"Like anybody, I would like to live a long life. Longevity has its place. But I'm not concerned about that now. I just want to do God's will. And He's allowed me to go up to the mountain. And I've looked over. And I've seen the promised land. I may not get there with you. But I want you to know tonight, that we, as a people will get to the promised land. And I'm happy, tonight. I'm not worried about anything. I'm not fearing any man. Mine eyes have seen the glory of the coming of the Lord."

-Dr. Martin Luther King Jr. April 3, 1968, the day before his assassination.

Implausibility . . .

One thing I hate is implausibility.

Sure I didn't mind when Bo and Luke sailed through the air in the General Lee, tearing up the front end when they landed, only to arrive at their destination a few seconds later with a freshly washed and unscratched car -- I was 9.

But last week I watched the first episode of the Terminator series. Two points:

How can a super android be such a bad shot? and Couches can't stop bullets.

On Lead Characters . . .

Your lead character doesn't have to leap tall buildings in a single bound, and he doesn't have to stop speeding bullets with his bare hands, but he darn well better know the difference between right and wrong, and he better be kind to animals, and it sure wouldn't hurt any if he brushed his teeth regularly.

--from How to Write Best Selling Fiction by Dean Koontz.

Wednesday, January 16, 2008

Review Preview . . .

I was recently given the privilege of reading an advanced copy of Athol Dickson's Winter Haven.

It's scheduled for release in April and at the end of March, I will post a review. But don't bother waiting. Just click on the link or go to your favorite book retailer and pre-order a copy right now.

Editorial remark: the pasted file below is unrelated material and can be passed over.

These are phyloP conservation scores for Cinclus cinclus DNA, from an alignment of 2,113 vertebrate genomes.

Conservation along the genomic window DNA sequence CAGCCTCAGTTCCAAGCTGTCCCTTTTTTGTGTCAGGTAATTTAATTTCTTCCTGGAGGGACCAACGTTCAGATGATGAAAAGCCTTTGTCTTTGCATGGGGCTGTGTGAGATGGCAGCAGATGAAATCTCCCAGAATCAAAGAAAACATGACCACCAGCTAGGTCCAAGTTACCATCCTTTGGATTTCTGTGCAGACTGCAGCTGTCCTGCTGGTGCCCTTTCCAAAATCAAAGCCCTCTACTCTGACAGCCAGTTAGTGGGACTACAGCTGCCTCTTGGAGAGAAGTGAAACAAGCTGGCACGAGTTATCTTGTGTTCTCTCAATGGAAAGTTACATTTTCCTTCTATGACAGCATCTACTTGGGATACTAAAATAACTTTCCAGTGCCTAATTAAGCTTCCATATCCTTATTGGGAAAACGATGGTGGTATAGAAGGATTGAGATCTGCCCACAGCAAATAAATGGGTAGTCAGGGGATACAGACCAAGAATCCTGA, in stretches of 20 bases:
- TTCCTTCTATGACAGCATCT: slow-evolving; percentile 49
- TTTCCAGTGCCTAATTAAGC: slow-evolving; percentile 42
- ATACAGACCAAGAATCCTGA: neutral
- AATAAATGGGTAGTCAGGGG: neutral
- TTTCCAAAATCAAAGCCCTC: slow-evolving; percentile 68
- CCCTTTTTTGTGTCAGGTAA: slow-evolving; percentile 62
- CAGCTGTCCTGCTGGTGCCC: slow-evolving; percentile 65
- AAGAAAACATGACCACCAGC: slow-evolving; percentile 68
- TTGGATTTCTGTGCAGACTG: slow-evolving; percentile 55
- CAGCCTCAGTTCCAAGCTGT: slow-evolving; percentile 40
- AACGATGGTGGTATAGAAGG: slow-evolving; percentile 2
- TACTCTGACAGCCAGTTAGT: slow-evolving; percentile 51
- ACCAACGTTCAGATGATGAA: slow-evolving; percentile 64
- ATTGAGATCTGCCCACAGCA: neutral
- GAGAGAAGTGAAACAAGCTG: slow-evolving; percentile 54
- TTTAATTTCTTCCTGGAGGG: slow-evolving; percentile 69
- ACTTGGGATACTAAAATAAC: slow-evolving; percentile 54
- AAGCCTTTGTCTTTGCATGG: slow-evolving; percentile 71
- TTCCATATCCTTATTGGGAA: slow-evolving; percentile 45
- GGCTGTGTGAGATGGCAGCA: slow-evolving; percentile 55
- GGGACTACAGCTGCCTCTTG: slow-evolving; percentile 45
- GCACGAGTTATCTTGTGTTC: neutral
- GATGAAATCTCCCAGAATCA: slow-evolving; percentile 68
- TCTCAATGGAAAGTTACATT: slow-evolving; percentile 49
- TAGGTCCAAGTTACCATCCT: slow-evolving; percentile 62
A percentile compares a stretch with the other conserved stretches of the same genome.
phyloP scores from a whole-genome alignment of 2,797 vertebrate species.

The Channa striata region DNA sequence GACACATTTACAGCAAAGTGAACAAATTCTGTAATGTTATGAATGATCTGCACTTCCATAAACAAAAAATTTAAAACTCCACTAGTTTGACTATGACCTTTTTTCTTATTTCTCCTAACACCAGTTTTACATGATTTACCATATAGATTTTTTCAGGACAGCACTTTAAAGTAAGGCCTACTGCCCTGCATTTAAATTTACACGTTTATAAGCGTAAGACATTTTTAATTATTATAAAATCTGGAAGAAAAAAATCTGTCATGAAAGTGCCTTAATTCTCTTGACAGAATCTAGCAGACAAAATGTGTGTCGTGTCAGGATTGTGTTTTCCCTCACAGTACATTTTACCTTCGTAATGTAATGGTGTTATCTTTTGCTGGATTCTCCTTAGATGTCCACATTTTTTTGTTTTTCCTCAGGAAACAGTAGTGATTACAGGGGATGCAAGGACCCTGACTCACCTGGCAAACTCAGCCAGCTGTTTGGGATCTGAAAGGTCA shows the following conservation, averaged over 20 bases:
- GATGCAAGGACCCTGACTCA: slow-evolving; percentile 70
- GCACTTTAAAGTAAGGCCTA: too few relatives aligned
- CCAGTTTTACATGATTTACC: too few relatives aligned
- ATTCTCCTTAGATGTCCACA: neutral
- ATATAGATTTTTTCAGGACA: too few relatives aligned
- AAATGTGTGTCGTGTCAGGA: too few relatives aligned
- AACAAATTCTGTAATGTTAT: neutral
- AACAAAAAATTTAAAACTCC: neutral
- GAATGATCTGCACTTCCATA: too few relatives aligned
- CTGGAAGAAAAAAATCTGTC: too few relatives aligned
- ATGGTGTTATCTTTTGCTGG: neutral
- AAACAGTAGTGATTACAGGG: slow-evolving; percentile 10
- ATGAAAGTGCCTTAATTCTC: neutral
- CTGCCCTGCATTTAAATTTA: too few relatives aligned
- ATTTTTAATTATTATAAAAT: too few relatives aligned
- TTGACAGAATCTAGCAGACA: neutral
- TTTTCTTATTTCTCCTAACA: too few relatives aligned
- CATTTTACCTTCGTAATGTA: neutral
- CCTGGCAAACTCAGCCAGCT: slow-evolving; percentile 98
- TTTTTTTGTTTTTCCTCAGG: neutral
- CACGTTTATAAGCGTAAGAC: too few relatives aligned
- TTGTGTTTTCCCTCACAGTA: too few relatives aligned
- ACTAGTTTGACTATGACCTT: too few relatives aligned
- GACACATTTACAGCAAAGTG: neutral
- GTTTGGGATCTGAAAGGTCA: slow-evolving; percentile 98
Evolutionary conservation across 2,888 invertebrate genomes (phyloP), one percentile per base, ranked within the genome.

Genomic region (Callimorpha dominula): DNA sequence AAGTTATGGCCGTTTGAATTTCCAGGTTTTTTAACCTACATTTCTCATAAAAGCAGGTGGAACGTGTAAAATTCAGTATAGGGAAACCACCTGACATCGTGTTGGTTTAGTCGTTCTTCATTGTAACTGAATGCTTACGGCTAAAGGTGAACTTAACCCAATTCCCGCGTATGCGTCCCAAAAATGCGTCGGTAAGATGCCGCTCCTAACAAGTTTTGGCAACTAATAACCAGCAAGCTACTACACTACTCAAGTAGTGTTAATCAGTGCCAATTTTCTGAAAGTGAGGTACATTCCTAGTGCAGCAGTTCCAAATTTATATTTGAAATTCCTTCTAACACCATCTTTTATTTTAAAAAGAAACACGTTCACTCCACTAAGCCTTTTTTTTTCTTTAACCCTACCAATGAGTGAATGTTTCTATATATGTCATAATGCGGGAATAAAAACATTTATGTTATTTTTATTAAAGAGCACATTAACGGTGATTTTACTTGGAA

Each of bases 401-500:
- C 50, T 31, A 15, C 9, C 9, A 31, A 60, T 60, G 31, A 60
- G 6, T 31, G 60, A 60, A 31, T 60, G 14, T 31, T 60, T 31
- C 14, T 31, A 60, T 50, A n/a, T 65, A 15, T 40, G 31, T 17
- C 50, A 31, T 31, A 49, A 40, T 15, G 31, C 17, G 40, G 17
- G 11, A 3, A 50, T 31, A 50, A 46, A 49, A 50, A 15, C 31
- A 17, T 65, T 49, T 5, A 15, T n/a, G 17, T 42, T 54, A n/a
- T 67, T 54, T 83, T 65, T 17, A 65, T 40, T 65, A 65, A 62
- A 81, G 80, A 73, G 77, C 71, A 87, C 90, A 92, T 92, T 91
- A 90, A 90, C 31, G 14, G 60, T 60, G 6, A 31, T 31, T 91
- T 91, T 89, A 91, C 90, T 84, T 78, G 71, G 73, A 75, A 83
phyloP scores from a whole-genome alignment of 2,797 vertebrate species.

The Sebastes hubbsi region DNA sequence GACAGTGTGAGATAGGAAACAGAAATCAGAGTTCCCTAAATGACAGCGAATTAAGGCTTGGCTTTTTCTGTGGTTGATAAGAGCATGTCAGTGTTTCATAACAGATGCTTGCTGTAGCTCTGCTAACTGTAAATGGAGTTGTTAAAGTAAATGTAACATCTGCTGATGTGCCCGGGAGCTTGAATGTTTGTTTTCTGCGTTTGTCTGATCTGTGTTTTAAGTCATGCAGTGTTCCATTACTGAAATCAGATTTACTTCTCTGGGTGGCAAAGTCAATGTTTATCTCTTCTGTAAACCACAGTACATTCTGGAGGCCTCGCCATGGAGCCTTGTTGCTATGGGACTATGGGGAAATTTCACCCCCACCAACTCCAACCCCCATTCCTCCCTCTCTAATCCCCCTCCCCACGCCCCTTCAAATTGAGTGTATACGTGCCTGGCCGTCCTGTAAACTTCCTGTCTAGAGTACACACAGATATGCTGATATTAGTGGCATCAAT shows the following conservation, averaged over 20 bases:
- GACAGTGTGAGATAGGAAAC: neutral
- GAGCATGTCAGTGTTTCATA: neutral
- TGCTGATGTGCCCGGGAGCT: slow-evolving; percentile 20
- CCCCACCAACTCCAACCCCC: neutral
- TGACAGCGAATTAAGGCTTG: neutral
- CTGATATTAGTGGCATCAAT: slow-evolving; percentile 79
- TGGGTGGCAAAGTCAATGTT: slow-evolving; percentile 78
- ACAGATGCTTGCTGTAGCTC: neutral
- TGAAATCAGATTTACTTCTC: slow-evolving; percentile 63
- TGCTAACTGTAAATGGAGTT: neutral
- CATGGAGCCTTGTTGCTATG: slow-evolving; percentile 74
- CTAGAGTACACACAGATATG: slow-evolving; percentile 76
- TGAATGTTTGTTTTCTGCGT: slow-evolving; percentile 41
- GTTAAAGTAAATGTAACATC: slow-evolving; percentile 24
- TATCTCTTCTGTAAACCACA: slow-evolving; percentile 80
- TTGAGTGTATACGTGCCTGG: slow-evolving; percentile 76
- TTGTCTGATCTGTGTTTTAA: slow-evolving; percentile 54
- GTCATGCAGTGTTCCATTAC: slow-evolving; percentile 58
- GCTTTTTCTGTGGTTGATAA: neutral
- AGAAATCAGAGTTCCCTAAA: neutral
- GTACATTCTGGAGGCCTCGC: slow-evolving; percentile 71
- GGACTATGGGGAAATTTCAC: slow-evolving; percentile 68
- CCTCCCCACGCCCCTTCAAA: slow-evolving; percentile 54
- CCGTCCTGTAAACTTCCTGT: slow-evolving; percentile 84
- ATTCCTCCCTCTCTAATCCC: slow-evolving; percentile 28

It's a great read and I guarantee you-you will enjoy it. Trust me on this one. This is one of those books I wish I would've written.

And right now it's available at a special price. While you're at it, if you haven't read River Rising, put it in the cart, too.

Sophistication by Association . . .

Inspired by the comments from my last post.

Subjectivity and varying tastes certainly account for most of the "I don't get it" 's in the world. But there are some things that are so obvious there must be another explanation. Thus my theory of sophistication by association. People who don't know what great ____ is so they claim to like certain things as to avoid the implication of being a rube.

This certainly would explain so-called modern art. Now I know art is subjective, but anyone who believes Andy Warhol's Soup can painting is great art and worth millions is suffering from some as yet undefined social dysfunction.

In comparison, I don't get the Mona Lisa. But I can understand why some do. That smile does have an enigmatic quality to it. Probably unintended by the artist, which means it transcends it's intent.

For me, the best example is Monet. Monet is not a great artist. The New Orleans Museum of Art has quite a few Monet's in its collection. But the other impressionists on display are far superior. Not only in technique, but in vision, and content.

So how do I account for Monet's high standing. He's got a great sounding name. Besides, compared to the other impressionists, his name is far easier to pronounce and remember. I think throughout history, the average guy hears the name Monet, sees his paintings in Museums, and "thinks" he's a great artist. And Mr. Average doesn't want to sound dumb at parties, so he tells the woman he's trying to impress "I sho like that Monet. He paints real good." Okay, maybe I went too far. It would sound more like this: "Oh yeah, Monet. He's fantastic." At the same time, Mr. Average is thinking he's only heard that Monet is great and he can only think of that one painting with the lily pads which doesn't seem all that great-I mean it ain't The Last Supper or the Sistine Chapel, but Miss Hottie sure seems impressed. Mission accomplished.